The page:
17 years after Revenge of the Sith, Ewan McGregor has returned as Jedi Master, Obi-Wan Kenobi. It was a combination of the right time, right script, and the fans themselves that made McGregor come back to the Star Wars universe.
Ewan McGregor On Coming Back To Star Wars
Kenobi picks up 10 years after the events of Star Wars: Revenge of the Sith. Obi-Wan is on Tatooine, watching over a young Luke Skywalker while evading the Inquisitors, the Empire's elite Jedi hunters. But when they find their way to Tatooine Kenobi must face his past and protect the future of the light.
When they were released, the prequel trilogy received a lot of backlash but thanks to the internet, and the generation who were first introduced to Star Wars via those films, McGregor felt excited to come back to the galaxy far, far away.
Ewan: It was a very long, slow process of coming back to playing him. It was born of two things. A) I was just asked a lot. The end of every interview I ever did for years I was asked two things; would I do the sequel to Trainspotting, and would I ever play Obi-Wan Kenobi again? And so, I just started answering it honestly and I think I became more aware of the fondness that the generation that we made the prequels for have for those films. When we made them, we didn't hear that. Gradually, I started realizing that people really liked them and that they meant a lot to that generation. So, that warmed my feelings about them. And then, Disney just asked me to come in one day for a meeting because they kept seeing on social media that I'm saying that I would play Kenobi again. They got me in and asked me if I meant it and I said I would love to play him again. I think there's got to be a good story between Episode III and Episode IV and that's what we definitely found after a lengthy process of exploring some different story lines. I think we've ended up with a really, really a brilliant story and one that will satisfy the fans sitting between those two episodes.
Were you surprised at the amount of love there is out there for the prequels?
Ewan: One of the difficult things about being in the prequels was that when they came out, they were not seemingly well received because there was no social media. There was no sort of direct avenue to the fans at the time. And also, the fans were kids, you know. When the first film came out, I think I was six or seven and I'll never forget that feeling and my relationship with Star Wars. Once those kids who were my age, when the prequels came out, grew up a bit and I was able to meet them, I started hearing that people really liked them. They couldn't understand why I thought that they weren't liked when they came out. It meant a lot to me, so it's really why I wanted to do this again was because of that. The Star Wars fans are amazingly passionate and they're probably some of the strongest fans in the world. And so, to be able to give them something like this, which it seems that there's been a hunger for, is really exciting.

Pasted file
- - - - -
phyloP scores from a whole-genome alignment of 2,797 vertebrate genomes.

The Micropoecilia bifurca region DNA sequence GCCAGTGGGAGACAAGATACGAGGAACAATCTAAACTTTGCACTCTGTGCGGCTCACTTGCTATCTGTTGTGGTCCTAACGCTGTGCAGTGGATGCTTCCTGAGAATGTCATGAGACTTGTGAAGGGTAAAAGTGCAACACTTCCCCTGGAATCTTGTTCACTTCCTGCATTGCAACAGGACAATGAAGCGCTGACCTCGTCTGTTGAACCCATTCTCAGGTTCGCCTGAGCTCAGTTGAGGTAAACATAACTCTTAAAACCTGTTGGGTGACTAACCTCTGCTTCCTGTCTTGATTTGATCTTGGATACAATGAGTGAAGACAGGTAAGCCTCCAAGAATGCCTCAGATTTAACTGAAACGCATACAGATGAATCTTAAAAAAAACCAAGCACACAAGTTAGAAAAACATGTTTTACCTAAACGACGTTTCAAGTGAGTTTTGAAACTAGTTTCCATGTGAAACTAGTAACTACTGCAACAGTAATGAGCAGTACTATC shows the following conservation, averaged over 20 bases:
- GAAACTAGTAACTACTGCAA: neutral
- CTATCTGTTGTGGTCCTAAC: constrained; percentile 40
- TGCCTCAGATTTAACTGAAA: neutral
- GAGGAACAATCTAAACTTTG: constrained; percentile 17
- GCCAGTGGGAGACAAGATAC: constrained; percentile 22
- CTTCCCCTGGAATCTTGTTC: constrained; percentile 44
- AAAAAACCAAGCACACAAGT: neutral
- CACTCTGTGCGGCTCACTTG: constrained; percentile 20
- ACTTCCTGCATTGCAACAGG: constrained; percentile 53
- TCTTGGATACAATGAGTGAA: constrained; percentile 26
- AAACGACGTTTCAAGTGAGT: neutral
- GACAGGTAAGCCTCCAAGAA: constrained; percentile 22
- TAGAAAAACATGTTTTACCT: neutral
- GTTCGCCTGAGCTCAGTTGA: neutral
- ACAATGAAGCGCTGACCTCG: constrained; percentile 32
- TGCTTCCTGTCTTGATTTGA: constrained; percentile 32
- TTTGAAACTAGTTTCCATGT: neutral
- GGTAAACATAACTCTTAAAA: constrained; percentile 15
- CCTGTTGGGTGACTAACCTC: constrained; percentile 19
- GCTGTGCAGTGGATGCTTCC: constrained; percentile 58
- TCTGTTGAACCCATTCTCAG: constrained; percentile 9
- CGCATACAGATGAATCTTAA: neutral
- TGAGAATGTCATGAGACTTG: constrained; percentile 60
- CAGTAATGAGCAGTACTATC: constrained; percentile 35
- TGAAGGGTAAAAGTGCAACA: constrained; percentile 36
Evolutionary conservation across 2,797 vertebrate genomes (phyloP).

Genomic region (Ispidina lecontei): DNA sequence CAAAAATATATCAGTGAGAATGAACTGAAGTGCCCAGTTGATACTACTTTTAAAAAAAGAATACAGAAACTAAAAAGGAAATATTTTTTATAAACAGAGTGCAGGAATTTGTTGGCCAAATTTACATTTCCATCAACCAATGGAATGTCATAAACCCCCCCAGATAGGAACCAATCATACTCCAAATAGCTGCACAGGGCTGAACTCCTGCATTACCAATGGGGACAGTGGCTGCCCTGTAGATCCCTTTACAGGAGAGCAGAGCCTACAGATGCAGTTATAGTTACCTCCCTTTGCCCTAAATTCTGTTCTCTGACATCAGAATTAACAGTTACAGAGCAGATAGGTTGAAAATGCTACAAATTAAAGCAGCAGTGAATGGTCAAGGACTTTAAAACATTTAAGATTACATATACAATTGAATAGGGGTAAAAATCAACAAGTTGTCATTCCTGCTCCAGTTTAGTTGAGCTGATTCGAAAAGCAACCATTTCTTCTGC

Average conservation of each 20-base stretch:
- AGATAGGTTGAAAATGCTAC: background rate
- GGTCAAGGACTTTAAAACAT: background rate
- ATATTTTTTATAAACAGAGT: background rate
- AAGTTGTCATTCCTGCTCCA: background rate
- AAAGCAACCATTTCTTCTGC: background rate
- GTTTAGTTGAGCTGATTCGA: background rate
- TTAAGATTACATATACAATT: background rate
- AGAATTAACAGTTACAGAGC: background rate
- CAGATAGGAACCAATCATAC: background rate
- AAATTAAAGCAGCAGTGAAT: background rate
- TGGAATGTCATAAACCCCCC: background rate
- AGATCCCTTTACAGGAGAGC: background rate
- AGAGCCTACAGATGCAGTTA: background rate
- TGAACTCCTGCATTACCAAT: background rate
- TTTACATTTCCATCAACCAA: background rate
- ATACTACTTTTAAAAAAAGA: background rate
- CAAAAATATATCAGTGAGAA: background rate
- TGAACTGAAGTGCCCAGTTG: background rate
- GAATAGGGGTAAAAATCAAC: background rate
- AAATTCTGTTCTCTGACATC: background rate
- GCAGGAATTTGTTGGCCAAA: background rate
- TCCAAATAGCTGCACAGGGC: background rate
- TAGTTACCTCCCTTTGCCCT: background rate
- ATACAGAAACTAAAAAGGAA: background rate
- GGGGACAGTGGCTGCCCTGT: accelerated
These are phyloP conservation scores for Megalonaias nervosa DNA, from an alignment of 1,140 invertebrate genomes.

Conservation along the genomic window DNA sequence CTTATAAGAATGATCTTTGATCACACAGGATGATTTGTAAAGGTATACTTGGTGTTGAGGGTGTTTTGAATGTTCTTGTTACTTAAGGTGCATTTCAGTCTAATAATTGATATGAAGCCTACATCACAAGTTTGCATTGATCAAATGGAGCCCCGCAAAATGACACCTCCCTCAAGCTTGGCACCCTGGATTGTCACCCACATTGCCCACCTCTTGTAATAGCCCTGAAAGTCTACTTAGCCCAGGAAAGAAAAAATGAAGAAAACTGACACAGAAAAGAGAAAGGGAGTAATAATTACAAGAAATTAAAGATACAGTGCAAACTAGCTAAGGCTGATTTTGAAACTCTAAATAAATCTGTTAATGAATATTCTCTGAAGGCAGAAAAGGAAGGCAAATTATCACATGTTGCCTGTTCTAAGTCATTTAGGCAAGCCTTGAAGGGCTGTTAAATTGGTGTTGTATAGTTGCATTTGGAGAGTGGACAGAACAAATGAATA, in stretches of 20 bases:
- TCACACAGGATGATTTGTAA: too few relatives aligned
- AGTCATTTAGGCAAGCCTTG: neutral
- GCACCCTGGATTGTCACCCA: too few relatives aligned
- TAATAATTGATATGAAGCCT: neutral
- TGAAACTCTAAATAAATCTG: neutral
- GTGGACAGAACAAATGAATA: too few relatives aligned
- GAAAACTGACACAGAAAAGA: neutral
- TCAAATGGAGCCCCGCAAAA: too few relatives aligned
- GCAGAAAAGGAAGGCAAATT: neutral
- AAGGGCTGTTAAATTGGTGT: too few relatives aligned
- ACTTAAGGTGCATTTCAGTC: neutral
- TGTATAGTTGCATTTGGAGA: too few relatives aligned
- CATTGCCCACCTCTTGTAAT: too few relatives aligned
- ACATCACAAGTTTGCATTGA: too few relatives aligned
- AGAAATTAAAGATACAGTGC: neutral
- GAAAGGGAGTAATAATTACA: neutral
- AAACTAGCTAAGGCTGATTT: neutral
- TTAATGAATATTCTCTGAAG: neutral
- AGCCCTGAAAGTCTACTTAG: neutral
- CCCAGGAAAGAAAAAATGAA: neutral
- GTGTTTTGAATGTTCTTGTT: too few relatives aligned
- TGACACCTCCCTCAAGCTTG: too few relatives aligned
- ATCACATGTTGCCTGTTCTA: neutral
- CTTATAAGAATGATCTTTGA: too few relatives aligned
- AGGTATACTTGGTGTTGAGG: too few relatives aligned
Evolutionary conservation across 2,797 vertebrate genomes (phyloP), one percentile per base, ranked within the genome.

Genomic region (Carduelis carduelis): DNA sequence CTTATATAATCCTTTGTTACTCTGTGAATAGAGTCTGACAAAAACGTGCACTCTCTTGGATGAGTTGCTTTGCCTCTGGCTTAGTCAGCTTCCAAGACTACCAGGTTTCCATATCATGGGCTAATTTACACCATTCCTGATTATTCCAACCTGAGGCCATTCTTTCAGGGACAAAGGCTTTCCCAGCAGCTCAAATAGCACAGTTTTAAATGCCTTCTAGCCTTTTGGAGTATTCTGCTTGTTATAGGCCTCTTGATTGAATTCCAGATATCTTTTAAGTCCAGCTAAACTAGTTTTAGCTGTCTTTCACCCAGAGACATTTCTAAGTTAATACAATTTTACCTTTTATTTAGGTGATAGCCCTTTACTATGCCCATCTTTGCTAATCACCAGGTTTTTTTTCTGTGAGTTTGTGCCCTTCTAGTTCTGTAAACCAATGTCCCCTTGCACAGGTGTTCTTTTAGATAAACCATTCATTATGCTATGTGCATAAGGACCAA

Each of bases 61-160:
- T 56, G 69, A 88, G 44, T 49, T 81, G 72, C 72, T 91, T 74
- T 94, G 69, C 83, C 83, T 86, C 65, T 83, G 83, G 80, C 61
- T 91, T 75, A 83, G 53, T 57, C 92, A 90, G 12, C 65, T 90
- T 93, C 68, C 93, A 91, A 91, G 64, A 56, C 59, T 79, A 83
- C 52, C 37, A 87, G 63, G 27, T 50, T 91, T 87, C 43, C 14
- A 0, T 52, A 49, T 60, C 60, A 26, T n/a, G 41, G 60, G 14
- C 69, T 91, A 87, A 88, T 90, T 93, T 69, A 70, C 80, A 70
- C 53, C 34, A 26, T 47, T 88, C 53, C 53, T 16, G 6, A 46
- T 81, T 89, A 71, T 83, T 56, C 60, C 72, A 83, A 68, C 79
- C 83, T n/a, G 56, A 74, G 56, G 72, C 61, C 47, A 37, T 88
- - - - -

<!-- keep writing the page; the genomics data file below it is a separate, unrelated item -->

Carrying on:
Your Kenobi is now closer in age to Alec Guinness' version of the character that we first met in A New Hope. It's been 10 years since he lost everything. What can fans expect from this Kenobi?
Ewan: He can't communicate with any of his old comrades and he's living a pretty solitary life. He's not able to use the Force, so in a way, he's lost his faith. The only responsibility to his past life is looking over Luke Skywalker who he's delivered to Uncle Owen and Aunt Beru. It was interesting to take a character that we know and love from Alec Guinness' creation of the character in the seventies of this wise, sage-like, spiritual man and then the work that I did in Episode I to III, to take that Obi-Wan and take him to this more sort of broken place was really interesting to do.
Kenobi begins streaming May 27 on Disney+.
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